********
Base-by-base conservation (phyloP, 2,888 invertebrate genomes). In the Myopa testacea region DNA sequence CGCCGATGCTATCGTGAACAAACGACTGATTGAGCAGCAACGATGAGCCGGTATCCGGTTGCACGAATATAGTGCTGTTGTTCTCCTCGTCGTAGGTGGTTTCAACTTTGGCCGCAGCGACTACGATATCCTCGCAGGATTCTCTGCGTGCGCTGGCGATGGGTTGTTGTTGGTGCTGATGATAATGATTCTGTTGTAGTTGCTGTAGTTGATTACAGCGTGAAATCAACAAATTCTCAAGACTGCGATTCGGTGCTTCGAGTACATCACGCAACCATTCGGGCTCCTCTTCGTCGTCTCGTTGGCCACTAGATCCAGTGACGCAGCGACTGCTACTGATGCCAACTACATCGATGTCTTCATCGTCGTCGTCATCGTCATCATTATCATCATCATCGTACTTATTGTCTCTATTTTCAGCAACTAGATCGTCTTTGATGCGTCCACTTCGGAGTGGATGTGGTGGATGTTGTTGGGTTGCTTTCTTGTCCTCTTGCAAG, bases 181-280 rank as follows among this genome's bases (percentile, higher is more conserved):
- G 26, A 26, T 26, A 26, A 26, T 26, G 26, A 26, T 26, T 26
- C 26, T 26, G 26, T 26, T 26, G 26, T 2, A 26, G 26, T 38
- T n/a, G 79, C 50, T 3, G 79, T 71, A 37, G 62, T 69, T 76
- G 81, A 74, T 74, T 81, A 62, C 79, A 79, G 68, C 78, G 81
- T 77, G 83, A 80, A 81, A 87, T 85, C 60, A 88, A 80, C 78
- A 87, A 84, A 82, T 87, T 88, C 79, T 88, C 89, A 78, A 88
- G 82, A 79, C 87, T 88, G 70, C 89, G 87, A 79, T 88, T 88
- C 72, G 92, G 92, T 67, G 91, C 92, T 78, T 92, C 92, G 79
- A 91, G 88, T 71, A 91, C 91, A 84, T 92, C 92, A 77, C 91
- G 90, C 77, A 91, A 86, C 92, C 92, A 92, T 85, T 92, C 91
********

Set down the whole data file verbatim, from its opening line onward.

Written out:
Base-by-base conservation (phyloP, 2,888 invertebrate genomes). In the Myopa testacea region DNA sequence CGCCGATGCTATCGTGAACAAACGACTGATTGAGCAGCAACGATGAGCCGGTATCCGGTTGCACGAATATAGTGCTGTTGTTCTCCTCGTCGTAGGTGGTTTCAACTTTGGCCGCAGCGACTACGATATCCTCGCAGGATTCTCTGCGTGCGCTGGCGATGGGTTGTTGTTGGTGCTGATGATAATGATTCTGTTGTAGTTGCTGTAGTTGATTACAGCGTGAAATCAACAAATTCTCAAGACTGCGATTCGGTGCTTCGAGTACATCACGCAACCATTCGGGCTCCTCTTCGTCGTCTCGTTGGCCACTAGATCCAGTGACGCAGCGACTGCTACTGATGCCAACTACATCGATGTCTTCATCGTCGTCGTCATCGTCATCATTATCATCATCATCGTACTTATTGTCTCTATTTTCAGCAACTAGATCGTCTTTGATGCGTCCACTTCGGAGTGGATGTGGTGGATGTTGTTGGGTTGCTTTCTTGTCCTCTTGCAAG, bases 181-280 rank as follows among this genome's bases (percentile, higher is more conserved):
- G 26, A 26, T 26, A 26, A 26, T 26, G 26, A 26, T 26, T 26
- C 26, T 26, G 26, T 26, T 26, G 26, T 2, A 26, G 26, T 38
- T n/a, G 79, C 50, T 3, G 79, T 71, A 37, G 62, T 69, T 76
- G 81, A 74, T 74, T 81, A 62, C 79, A 79, G 68, C 78, G 81
- T 77, G 83, A 80, A 81, A 87, T 85, C 60, A 88, A 80, C 78
- A 87, A 84, A 82, T 87, T 88, C 79, T 88, C 89, A 78, A 88
- G 82, A 79, C 87, T 88, G 70, C 89, G 87, A 79, T 88, T 88
- C 72, G 92, G 92, T 67, G 91, C 92, T 78, T 92, C 92, G 79
- A 91, G 88, T 71, A 91, C 91, A 84, T 92, C 92, A 77, C 91
- G 90, C 77, A 91, A 86, C 92, C 92, A 92, T 85, T 92, C 91